“I learned that there will always be people who will disagree with me,” Joseph notes. “Whatever I think is well-reasoned and right, people will argue against it. I had a friend there, and we’d want to see each other’s papers, and we always disagreed. We’d read each others’ papers and get different perspectives, though, so disagreeing was okay.”
At Dublin, Joseph has taken a handful of English electives—from Collage and Décollage to Moby-Dick—as well as Advanced Placement Language and Composition. This winter, in fact, he was enrolled in three English courses simultaneously. While these courses have not focused specifically on sports writing, through his coursework at Dublin, Joseph has learned a great deal.
“Through my English coursework at Dublin, I have been exposed to a variety of writing,” he says. “Expository writing and descriptive writing, though, have become my favorite, while fiction writing is undoubtedly my least favorite. But becoming familiar with different writing styles have been paramount to my development as a writer. I always look to implement something new in my writing, and I always look to these styles to give me inspiration. All of these English classes have given me the chance to touch up on my grammar, spelling, and punctuation as well which are essential skills for a journalist. Most importantly though, I have become significantly better at communicating my thoughts to my intended audience.”
When Joseph started looking toward college, he investigated each school’s journalism program. He attended webinars on sports journalism with Emerson College, Northeastern University, and UNC-Chapel Hill. As he listened to professors describe the program and course offerings, he heard resonances with the summer programs he attended: a focus on peer review, discussions on the ethics of journalism, small class size.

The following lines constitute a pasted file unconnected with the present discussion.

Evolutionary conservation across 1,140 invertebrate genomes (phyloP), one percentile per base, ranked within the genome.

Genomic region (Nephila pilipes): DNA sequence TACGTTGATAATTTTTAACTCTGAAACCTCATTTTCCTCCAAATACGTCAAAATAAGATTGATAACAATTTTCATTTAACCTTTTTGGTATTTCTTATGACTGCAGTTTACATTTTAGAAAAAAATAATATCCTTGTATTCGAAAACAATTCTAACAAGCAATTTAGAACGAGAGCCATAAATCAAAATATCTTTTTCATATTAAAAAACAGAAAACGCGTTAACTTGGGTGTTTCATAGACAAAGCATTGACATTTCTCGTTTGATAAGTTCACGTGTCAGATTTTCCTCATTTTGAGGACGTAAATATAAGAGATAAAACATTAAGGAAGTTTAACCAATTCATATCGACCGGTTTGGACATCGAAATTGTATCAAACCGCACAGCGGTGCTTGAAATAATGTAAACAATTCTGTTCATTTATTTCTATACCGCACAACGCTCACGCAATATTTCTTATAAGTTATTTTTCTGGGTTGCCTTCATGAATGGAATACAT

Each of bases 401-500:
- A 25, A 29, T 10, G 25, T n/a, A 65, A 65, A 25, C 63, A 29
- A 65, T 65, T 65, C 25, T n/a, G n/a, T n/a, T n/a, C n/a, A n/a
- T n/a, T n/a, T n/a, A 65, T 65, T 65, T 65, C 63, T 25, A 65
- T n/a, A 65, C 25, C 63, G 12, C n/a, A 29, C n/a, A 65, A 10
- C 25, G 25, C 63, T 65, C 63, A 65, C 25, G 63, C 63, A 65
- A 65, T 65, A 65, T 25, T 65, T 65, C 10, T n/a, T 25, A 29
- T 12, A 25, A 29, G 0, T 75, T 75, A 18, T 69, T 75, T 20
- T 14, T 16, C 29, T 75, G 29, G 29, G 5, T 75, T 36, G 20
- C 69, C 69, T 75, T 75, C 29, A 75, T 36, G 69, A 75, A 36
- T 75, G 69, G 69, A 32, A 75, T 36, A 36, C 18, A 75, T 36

“At UNC, through the Webinar, I saw that the professor would start a class with ‘Hey, have you checked the news lately?’ The professor presented an issue and gave students time to write about it, and then they would share. After, the instructor would share things students may not have considered. Some of the students in the class shared that some of them are personal journalists for the soccer or baseball team,” he says. “I feel like that experience will be very valuable.”
Next year, Joseph will enroll in a journalism course at UNC-Chapel Hill and seek sports writing opportunities.
Some topics that Joseph is interested in considering and addressing are inequities around playing college soccer and faults in the United States’ professional soccer.
“The ability to play college soccer is pretty unfair because soccer academies train players from when they are around ten through when they are eighteen,” he describes, “And even if you try out and get in, it costs so much; these academies are so expensive that it creates unfair potential for people getting recruited for college.”
“Another issue is that soccer in the U.S. is not as good as it is in other countries,” he elaborates. “We put so much money into soccer, and we still don’t have the quality. I honestly think that in other countries like Spain and Poland, they have a history. The league in the U.S. is fairly new compared to other leagues, so that means that other countries have a history of protocol and tactics. In the U.S. we are trying to adopt other European tactics, and it’s just not working out.”
When Joseph looks ahead to college, he looks forward to taking specialized classes in sports journalism and getting valuable experience in the field through internships.
“It has always been my dream to work at ESPN, and I believe that UNC can provide me with the education to propel me to my goal,” says Joseph.
To any aspiring sports journalists, he shares this advice: “Any aspiring sports journalist must first find their respective passion and become overly knowledgeable about it, just as I have with my passion for soccer. The next step is finding a place where you can take your passion a step further and make it a reality—through summer programs and, finally, through college coursework.”